I am happy to announce that my horror story, “East of the Midnight Sun, West of the Full Moon” will be published in this year’s Wolf Warriors charity anthology. This year’s theme was light and shadow, so I had great fun playing with that imagery (and working in all manner of Easter eggs from vampire and werewolf lore and from Scandinavian fairy tale, “East of the Sun, West of the Moon”). Last year’s entry to the Wolf Warriors anthology was kid-friendly and upbeat, so I went darker and more overtly political this year. This is also the first year where I won’t have a single reference to “Little Red Riding Hood”. I suppose Red is finally passing the torch to a new fairy tale.
Writing has been on the back burner since The Great Health Implosion in January, so it felt great to get back into it. And this is probably my first work of proper horror. It’s like Pacific Northwest Gothic. Is that a thing? It should be a thing. Twin Peaks would probably count, so I’m going to say it’s a thing.
I won’t give too much away, but this was my attempt at a reconstruction of the vampire vs. werewolf set-up that so saturated the market in my formative years. Canonized and standardized by 20th century film and literature, both of these horror staples have been well and truly stripped of their cultural context, to the point where many people don’t realize they have one. I wanted to try to reframe them in their original folklore origins. To scrape off the layers of Stephenie Meyer and Anne Rice and Bram Stoker (with all due respect to the latter two) and get back to their pre-Victorian roots.
The main idea for the story came from an aside in the introduction to The Werewolf in Lore and Legend, where the author describes how the terms for Werewolf and Vampire in many Eastern European languages are often interchangeable and in one Eastern European language are flipped entirely. I happened upon this while researching a paper on Irish werewolf lore in my freshman year of college, but the idea stuck in the back of my head, waiting for an outlet to be explored. This turned into a nightmare research-wise, when I was trying to find the correct terms the different characters would use for said monsters, especially with multiethnic characters, nomadic/diasporic peoples, and my inability to read Romanian and other foreign language wikis to contend with. Linguistic drift and cultural diffusion were the bane of my existence for a few nights of harried research.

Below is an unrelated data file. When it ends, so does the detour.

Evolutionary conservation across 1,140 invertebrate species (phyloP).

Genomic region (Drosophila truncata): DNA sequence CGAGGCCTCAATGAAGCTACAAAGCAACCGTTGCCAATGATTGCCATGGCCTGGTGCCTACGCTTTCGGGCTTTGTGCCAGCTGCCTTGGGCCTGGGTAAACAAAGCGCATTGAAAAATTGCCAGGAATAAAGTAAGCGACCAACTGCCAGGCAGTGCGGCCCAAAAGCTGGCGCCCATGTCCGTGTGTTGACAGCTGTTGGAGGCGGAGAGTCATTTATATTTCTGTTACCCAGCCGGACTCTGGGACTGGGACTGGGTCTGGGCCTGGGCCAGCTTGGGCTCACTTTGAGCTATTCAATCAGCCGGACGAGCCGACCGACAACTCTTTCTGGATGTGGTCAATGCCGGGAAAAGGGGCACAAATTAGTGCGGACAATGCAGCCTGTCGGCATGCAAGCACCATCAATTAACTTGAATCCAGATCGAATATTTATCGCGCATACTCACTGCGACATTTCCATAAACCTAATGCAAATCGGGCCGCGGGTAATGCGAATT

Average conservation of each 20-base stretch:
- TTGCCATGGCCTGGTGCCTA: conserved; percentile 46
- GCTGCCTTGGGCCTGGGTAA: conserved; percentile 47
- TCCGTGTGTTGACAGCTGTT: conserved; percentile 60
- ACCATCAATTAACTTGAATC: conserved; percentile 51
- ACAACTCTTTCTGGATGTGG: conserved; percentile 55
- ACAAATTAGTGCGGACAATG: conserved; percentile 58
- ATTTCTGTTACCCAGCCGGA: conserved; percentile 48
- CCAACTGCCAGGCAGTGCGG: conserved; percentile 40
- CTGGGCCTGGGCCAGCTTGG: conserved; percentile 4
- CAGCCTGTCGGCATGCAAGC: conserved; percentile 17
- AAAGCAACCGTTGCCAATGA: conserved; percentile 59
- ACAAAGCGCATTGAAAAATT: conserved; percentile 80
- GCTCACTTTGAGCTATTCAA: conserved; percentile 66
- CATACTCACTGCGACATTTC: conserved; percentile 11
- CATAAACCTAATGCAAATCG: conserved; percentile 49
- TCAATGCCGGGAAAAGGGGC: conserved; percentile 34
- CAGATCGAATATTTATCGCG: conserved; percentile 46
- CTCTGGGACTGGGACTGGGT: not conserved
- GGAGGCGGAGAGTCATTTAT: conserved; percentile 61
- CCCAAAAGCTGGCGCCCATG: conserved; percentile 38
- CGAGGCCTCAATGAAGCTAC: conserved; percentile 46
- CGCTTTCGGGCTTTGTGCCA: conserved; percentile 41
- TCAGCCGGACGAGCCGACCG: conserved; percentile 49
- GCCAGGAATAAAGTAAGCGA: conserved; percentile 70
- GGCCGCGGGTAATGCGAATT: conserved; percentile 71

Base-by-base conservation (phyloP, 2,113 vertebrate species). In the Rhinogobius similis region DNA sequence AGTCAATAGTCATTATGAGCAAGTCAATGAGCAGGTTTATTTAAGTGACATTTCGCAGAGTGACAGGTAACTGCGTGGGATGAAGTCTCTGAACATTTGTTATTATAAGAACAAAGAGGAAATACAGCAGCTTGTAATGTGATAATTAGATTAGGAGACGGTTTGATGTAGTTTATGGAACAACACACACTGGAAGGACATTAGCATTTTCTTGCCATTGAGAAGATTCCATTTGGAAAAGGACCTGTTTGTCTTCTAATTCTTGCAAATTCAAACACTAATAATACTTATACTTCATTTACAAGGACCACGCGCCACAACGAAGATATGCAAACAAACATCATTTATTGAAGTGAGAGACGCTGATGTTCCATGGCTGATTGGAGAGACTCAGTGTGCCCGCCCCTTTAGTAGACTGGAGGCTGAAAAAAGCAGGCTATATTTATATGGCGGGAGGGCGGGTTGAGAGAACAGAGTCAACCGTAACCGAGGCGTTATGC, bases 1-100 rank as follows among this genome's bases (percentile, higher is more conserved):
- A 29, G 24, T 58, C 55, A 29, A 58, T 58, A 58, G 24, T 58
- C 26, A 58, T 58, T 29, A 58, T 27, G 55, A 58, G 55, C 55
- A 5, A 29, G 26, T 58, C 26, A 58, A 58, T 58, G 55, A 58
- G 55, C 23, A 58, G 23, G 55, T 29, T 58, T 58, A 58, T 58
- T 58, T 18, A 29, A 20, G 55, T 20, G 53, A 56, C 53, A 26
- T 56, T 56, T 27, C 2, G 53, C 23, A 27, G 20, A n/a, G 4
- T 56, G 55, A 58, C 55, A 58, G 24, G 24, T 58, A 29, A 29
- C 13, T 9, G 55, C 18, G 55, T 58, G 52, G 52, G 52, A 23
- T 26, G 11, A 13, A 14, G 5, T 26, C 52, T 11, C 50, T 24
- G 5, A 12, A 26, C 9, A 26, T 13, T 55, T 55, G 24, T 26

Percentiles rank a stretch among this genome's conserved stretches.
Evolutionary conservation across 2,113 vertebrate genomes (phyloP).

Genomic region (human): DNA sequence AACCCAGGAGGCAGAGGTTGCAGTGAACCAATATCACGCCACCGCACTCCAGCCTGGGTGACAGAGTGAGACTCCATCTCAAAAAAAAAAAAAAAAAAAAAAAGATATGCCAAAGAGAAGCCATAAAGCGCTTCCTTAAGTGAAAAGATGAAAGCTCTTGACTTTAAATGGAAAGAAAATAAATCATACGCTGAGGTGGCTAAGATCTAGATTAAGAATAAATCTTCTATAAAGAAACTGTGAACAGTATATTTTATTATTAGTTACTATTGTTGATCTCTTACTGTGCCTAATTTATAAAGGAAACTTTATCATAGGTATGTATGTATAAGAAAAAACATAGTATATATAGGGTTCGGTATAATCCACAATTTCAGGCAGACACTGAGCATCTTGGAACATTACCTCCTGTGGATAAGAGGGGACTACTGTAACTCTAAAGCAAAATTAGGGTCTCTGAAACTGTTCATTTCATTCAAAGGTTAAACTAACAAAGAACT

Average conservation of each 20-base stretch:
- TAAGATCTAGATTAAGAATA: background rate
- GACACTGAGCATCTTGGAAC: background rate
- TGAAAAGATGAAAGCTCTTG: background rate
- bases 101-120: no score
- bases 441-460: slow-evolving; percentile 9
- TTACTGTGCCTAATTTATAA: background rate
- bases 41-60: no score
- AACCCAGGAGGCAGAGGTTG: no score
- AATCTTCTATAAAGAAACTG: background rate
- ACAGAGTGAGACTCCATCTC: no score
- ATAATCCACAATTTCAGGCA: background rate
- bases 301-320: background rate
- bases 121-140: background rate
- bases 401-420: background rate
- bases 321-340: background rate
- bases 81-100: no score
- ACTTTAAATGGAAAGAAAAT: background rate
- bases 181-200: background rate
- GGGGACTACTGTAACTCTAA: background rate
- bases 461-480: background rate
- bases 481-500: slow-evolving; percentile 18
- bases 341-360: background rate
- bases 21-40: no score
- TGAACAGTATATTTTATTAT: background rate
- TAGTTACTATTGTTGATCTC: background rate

As a mythology & religion major, I strive to get these things right and I am always extra anxious about authenticity when dealing with historically marginalized cultures that I am not a part of. It was enough of a tightrope to walk already, having a Roma character in a story about werewolves and vampires. The Gypsy with supernatural powers trope is an old and ever-present one (looking at you, Marvel) and I wanted to unpack that and reconstruct the trope without reinforcing its problematic elements. Hopefully you can read it later this year and decide how well I achieved this for yourself.
In the meantime, you can find links to the first three Wolf Warriors anthologies in my How to Find Me section. Previous entries of mine include a poem about religious persecution featuring Little Red Riding Hood as the Spanish Inquisition, a short about a disillusioned hipster dealing with an unplanned lycanthropic pregnancy, a three-part poem about millennials through the lens of fairy tales, and a holiday story about a modern pagan family celebrating Yule.